An inherently difficult virus could be a polymorphic Win32 virus whose appearance varies greatly between samples. Regardless of what technology is available to detect the virus, the first hurdle is to analyze and understand the way the virus works, and invent an algorithm capable of detecting all virus replicants. This can be a daunting task, even assuming the ability to write the detection as a standalone program in a language of one's choice.Determining the threatComplex viruses do not represent a real threat until they are discovered outside of a laboratory and "in the wild". Herein lies the problem: the difficulty is in defining what it means for a virus to be "in the wild".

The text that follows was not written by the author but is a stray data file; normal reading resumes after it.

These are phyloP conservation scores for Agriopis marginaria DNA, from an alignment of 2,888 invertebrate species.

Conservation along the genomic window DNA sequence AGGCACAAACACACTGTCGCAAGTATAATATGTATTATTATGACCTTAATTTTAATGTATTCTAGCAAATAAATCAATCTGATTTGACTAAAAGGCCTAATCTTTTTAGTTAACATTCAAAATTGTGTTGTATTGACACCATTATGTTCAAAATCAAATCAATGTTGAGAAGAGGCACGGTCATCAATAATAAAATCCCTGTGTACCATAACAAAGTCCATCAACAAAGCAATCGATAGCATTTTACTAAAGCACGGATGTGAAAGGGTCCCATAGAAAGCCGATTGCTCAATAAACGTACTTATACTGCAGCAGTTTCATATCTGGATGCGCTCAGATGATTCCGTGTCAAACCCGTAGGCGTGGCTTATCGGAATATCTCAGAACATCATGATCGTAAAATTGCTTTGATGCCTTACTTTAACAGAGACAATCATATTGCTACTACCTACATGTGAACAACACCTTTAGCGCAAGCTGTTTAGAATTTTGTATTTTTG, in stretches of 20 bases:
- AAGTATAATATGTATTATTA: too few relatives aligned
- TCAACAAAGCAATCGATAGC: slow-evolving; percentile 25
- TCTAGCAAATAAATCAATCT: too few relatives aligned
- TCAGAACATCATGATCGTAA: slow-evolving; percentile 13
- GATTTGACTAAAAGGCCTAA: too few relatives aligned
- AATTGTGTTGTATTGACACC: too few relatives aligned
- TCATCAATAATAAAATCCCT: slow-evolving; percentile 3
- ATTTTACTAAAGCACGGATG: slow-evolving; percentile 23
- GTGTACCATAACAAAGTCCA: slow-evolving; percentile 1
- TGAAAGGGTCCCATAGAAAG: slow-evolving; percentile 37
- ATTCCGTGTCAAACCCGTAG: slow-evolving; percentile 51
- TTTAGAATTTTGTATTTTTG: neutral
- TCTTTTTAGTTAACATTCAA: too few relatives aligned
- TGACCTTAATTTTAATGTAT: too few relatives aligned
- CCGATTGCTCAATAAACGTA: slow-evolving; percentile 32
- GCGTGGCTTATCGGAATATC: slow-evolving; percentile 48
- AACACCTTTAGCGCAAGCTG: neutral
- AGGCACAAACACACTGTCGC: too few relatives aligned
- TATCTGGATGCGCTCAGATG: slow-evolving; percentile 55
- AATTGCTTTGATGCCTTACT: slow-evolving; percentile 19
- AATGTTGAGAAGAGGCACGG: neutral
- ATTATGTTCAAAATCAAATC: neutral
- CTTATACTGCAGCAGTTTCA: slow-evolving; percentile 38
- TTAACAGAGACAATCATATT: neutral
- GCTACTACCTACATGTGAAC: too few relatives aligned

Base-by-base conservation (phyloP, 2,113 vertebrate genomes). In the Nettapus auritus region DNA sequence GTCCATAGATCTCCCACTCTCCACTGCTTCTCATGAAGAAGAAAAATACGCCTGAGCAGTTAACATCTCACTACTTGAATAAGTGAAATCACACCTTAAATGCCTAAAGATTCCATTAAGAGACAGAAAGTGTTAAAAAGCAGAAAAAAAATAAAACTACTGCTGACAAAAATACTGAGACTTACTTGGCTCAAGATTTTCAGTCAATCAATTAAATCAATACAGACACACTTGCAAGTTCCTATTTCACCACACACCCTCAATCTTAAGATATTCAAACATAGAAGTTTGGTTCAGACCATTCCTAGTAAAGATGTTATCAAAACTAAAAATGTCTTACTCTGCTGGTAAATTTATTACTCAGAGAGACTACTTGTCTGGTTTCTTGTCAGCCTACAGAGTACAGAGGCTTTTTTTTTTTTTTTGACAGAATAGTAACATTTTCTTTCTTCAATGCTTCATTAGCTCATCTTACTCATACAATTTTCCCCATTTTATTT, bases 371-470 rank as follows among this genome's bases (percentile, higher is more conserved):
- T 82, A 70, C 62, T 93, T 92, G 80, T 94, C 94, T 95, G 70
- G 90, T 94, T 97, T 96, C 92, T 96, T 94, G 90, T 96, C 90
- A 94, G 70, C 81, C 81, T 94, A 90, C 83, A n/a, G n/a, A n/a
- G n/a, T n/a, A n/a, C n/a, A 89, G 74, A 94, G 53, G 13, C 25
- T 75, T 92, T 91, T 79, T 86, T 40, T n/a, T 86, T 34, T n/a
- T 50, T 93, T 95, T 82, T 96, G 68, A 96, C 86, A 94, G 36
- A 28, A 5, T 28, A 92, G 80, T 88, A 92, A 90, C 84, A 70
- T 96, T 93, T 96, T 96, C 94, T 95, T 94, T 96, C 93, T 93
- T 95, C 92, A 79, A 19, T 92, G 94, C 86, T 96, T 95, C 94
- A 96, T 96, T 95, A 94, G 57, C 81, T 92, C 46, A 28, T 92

The industry definition of a virus "in the wild" is typically a virus that has been seen by at least two independent submitters in at least two different regions. However, this definition overlooks the existence of localized outbreaks, in which one or more companies in a single region might be heavily infected. In that case, a virus might be considered "in the wild" based solely on the number of submissions, but this can be misleading if people submit the same virus sample repeatedly. This also overlooks the case of virus "seeding", in which a virus is placed in a public location, such as the Usenet newsgroups, in the hope that enough people will be tempted to run it -- but no one actually does.